Hamas also issued a political program in 2017 that allowed for the possibility of a two-state solution, without yet recognizing Israel’s right to exist.

Israel granted some concessions, agreeing in 2018 to allow $30 million a month in Qatari aid to Gaza and increasing the number of permits for Gazans to work inside Israel, bringing much-needed money to Gaza’s economy.

Violence continued to erupt. In 2021, Hamas launched a war to protest Israeli efforts to evict Palestinians from their homes in East Jerusalem and Israeli police raids on the Aqsa Mosque in Jerusalem’s Old City.

That was a turning point, Osama Hamdan, a Hamas leader based in Beirut, Lebanon, told The Times. Instead of firing rockets over issues in Gaza, Hamas was fighting for concerns central to all Palestinians, including those outside the enclave. The events also convinced many in Hamas that Israel sought to push the conflict beyond a point of no return that would ensure the impossibility of a Palestinian state.

“The Israelis were only worried about one thing: How to get rid of the Palestinian cause?” Mr. Hamdan said. “They were going in that direction and they weren’t even thinking about the Palestinians. And if the Palestinians had not resisted, all of that could have happened.”

Still, in 2021, Israeli military intelligence and the National Security Council thought Hamas wanted to avoid another war, according to people familiar with the assessments.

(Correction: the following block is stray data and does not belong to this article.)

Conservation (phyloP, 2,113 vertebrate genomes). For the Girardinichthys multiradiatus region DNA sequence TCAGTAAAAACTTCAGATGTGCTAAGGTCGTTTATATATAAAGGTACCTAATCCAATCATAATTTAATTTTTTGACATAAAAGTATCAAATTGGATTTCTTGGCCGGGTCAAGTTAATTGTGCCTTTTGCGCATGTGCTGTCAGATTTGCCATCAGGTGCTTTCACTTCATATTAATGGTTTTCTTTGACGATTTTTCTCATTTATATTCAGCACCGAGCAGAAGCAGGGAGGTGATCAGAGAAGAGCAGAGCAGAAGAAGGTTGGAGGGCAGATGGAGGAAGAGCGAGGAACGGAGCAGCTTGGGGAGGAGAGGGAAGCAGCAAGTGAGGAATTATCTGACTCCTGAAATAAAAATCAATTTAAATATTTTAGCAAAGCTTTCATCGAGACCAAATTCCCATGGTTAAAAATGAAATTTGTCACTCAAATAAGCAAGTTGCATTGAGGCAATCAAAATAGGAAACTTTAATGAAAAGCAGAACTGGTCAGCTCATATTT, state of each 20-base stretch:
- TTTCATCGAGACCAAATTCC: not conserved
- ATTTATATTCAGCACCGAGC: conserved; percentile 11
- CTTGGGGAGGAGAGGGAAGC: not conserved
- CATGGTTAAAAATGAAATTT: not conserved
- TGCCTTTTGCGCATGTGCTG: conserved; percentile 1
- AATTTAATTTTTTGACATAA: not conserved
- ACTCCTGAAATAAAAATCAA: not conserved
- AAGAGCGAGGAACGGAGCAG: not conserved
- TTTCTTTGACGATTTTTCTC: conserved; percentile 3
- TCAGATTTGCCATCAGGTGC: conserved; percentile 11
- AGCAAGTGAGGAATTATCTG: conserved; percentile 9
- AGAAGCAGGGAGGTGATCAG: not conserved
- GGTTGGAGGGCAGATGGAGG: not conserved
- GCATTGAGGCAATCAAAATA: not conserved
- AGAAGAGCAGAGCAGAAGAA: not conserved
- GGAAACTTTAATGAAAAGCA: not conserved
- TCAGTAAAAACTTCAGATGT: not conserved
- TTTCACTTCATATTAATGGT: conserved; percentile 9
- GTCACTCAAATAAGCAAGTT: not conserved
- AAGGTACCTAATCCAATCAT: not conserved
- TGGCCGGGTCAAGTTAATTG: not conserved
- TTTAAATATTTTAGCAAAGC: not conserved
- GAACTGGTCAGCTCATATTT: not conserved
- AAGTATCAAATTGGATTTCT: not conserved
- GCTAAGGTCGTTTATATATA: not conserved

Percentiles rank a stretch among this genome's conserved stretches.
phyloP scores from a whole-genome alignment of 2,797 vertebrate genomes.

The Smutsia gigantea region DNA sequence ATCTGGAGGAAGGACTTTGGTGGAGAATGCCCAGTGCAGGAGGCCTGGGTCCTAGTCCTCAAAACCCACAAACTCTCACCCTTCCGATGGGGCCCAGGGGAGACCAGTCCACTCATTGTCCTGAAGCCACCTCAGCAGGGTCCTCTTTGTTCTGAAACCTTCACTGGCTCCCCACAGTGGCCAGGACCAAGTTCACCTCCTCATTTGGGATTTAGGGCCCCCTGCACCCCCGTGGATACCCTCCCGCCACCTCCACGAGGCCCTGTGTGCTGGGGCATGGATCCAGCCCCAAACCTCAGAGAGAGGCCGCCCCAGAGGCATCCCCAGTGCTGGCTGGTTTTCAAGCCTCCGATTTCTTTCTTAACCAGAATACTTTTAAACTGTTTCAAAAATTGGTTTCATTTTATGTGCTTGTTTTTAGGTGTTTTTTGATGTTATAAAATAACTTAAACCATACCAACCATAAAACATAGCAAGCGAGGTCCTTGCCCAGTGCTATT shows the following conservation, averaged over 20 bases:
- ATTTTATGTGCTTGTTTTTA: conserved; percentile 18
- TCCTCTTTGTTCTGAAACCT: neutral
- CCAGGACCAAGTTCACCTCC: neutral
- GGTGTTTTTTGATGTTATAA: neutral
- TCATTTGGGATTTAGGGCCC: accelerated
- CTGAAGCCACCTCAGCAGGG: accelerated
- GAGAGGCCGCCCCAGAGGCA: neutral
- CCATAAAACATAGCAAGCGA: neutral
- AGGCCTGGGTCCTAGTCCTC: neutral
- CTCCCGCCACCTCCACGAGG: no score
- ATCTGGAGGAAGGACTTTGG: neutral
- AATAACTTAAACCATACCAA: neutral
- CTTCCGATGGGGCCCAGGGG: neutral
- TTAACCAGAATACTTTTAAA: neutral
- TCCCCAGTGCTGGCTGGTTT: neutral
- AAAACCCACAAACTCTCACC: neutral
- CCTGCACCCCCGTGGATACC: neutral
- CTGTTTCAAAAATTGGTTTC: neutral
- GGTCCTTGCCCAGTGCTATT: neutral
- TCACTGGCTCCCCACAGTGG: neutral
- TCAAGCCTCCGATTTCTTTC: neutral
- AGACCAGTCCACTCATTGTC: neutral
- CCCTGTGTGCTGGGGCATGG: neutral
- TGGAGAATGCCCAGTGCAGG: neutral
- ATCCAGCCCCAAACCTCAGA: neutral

Hamas also reinforced the idea that it was prioritizing government over battle. On two occasions, the group refrained from joining clashes with Israel initiated by Palestinian Islamic Jihad, a smaller militia in Gaza. Hamas political leaders were trying, through mediators in Qatar, to increase aid coming to Gaza and the number of workers going to work in Israel, according to diplomats involved in the discussions.

Many members of Israel’s security establishment also came to believe that its complex border defenses to shoot down rockets and prevent infiltrations from Gaza were enough to keep Hamas contained.

But inside Gaza, Hamas’ capabilities grew.

By October 7, Hamas was estimated to have between 20,000 and 40,000 fighters, with around 15,000 rockets, mainly manufactured in Gaza and with components most likely smuggled through Egypt, according to American and Western analysts. The group also had mortars, anti-tank missiles and man-portable air defense systems, they said.

Sinwar had also restored the group’s ties with its former patron, Iran, which had been frayed in 2012, when Hamas closed its office in Syria, a close ally of Iran, amid the Syrian civil war.

That restoration deepened the relationship between Hamas’s military wing in Gaza and the so-called axis of resistance, Iran’s network of regional militias, according to diplomats and regional security officials. In recent years, a stream of Hamas operatives traveled from Gaza to Iran and Lebanon to receive training from the Iranians or Hezbollah, adding a layer of sophistication to Hamas’ capabilities, officials said.